MOTORWAYS ARE NOT the way to see a country. They’re good for bypassing boring places and wonderful for whizzing by, oblivious of your surroundings, but with a few days of our travels remaining, we really wanted to enjoy the journey as much as the destinations for the last few days.
As chief navigator, Mrs Donnelly studied the maps and considered how long we had before we were due back in Dover. She decided we could leave the motorway and head north up the famous Romantic Road. This gave us the chance to see some of the best sights in the area while still heading back to the channel ports.
Germans use the term ‘Romantic’ in reference to the medieval historical period, rather than roses, chocolates and terrible films. The full 320km (223 mile) Romantic Road route runs from Fussen near the Austrian border and terminates in Wurzberg in Central Germany.
The road was originally a trade route during the middle ages but enterprising marketeers seeking to rebuild Germany’s tourism infrastructure in the 1950s decided to brand the route. The road links the clutch of pretty little towns and quintessentially German countryside along the route, making the journey a destination in its own right. Judging by the number of coaches and the Japanese signposting along the route, it worked.
One thing that doesn’t work so well is the frequency of the signposting, particularly when you have a caravan in tow. On several occasions, we found ourselves flung off the route as it nips around the towns, only to rejoin it on the other side, having missed the things we were meant to see. And on one particularly joyous occasion, we entered a walled town, squeezing the Sprite through a gatehouse in Dinkelsbühl and sweating on the fact that there was nowhere to turn around, no signposts and a lot of very puzzled Germans wondering why someone had bought a very scruffy caravan into a very beautiful town.
Breathe in, we’re going through here…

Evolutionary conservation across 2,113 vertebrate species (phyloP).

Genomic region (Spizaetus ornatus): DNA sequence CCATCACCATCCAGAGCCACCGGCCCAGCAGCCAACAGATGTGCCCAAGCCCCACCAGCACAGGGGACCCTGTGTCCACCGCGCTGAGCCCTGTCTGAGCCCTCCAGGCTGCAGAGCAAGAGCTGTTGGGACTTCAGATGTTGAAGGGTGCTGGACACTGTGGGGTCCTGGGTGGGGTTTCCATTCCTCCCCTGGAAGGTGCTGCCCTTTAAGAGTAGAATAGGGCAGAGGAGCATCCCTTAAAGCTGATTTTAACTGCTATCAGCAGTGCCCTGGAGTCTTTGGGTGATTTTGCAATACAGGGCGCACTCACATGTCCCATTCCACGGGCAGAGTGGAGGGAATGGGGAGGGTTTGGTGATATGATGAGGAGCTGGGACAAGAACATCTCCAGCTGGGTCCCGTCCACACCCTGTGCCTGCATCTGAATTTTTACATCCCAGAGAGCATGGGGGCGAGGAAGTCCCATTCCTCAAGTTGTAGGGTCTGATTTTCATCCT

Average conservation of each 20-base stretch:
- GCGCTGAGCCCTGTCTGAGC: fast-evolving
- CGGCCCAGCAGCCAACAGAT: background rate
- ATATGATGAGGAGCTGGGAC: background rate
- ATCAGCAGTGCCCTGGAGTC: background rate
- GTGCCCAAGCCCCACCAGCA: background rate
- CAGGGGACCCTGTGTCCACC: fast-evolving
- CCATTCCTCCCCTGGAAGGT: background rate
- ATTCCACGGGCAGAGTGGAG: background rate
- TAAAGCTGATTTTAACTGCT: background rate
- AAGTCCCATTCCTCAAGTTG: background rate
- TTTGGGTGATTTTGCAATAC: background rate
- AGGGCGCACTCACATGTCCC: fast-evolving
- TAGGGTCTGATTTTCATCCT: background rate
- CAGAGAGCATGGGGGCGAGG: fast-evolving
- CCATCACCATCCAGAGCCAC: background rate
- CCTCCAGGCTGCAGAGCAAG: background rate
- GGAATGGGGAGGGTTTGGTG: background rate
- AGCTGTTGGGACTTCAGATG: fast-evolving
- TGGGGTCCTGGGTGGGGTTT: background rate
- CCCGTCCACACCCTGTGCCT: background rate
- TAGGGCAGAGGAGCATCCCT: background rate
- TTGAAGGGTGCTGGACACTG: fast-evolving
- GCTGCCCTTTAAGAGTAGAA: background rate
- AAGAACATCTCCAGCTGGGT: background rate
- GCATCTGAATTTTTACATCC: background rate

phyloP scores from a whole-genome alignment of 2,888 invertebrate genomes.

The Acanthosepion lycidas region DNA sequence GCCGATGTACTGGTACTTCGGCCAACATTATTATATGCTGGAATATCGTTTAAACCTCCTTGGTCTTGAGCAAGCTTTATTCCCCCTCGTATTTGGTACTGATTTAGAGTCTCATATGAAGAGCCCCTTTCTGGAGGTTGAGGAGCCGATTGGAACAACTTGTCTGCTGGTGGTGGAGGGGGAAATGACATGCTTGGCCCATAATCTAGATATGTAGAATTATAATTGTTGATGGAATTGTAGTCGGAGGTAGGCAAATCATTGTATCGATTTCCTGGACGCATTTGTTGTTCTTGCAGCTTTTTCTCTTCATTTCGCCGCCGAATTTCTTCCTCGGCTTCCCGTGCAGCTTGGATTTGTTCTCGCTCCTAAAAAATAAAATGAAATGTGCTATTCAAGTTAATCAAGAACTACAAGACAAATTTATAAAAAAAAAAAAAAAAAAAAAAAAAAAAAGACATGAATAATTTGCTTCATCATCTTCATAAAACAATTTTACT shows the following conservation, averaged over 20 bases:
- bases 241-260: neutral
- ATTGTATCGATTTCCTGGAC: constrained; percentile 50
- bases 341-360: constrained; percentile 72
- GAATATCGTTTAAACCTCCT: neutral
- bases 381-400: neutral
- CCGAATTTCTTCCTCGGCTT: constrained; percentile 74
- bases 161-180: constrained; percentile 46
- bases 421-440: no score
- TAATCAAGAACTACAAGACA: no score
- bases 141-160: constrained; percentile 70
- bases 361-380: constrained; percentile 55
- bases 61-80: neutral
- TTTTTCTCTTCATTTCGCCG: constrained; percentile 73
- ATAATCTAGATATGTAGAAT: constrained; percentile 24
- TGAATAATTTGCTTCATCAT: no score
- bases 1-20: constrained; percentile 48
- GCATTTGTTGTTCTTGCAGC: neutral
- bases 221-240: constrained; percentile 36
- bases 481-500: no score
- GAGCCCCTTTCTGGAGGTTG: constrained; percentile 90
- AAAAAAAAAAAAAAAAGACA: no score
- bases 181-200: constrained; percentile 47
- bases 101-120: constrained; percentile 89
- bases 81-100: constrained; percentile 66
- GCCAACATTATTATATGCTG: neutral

To be honest, exploring Romantic Germany was made a lot more pleasurable when we found a site for the Sprite. Medieval towns weren’t built with caravans in mind, even small ones like the Sprite and trying to thread it through the pretty bits wasn’t good for the blood pressure. Once the van had been pitched, the small towns along the route are easy to park in and most can be explored fully in a couple of hours.
Stopping on the Romantic Road
Camping Romantische Strasse near Credlingen is a fab little site. As the name suggests, it sits on the road, although at the time of our trip, the dreaded ‘Umleitung’ road sign on the outskirts of Rotherburg om de Tauber meant we had to follow a convulouted detour to find it. It was well worth the effort.
Compact pitch at Camping Romantische Strasse was big enough for us
The site is split over two sides of the small Hergottsbach stream which runs through the middle. Short stoppers like us are directed to the behind reception and we took the pitch directly inside the gate. Longer stayers go the other side of the stream and this is where a lot of the seasonal pitches are.
For larger caravans, some of the pitches in our area were a bit small so it makes sense to inspect before you select and all arrivals are given this chance. The site is geared up for long stops and family holidays, providing kids play areas, mini-golf, an indoor swimming pool and an onsite bar and restaurant.
For low season visitors like us, Camping Cheques kept the cost sensible too. It worked out to £16 per night by the time the admin fees were taken into account. For a top quality site, that’s not bad at all. Elsewhere on the trip, we’d paid as much as £26 per night for similarly equipped parks without discount schemes.
The weather was glorious on arrival on site and after the soggy splendour of Walchsee, we draped our coats and towels from inside the van across the mirrors, bonnet and doors of the Volvo to let them gently steam themselves dry.
We also put our Isabella Capri Lux awning up as we were there for a couple of nights and the late afternoon sun made the van oppressively warm. Sitting in the awning kept the sun off but still allowed us to enjoy the warm, dry weather. The forecast was good for the following day too, so we decided to stay for a second night, for a chance to soak up the scenery and enjoy the extended living space offered by the awning.
The site and setting were idyllic and we’d stumbled on them by chance by taking a turn off the main road. We had friendly Dutch neighbours on all sides, cracking facilities and a site owner who could not do enough for us, even dragging the van onto a pitch for us on arrival. It was a real little gem of a site.
And if we’d stayed on that motorway, we have whizzed straight by.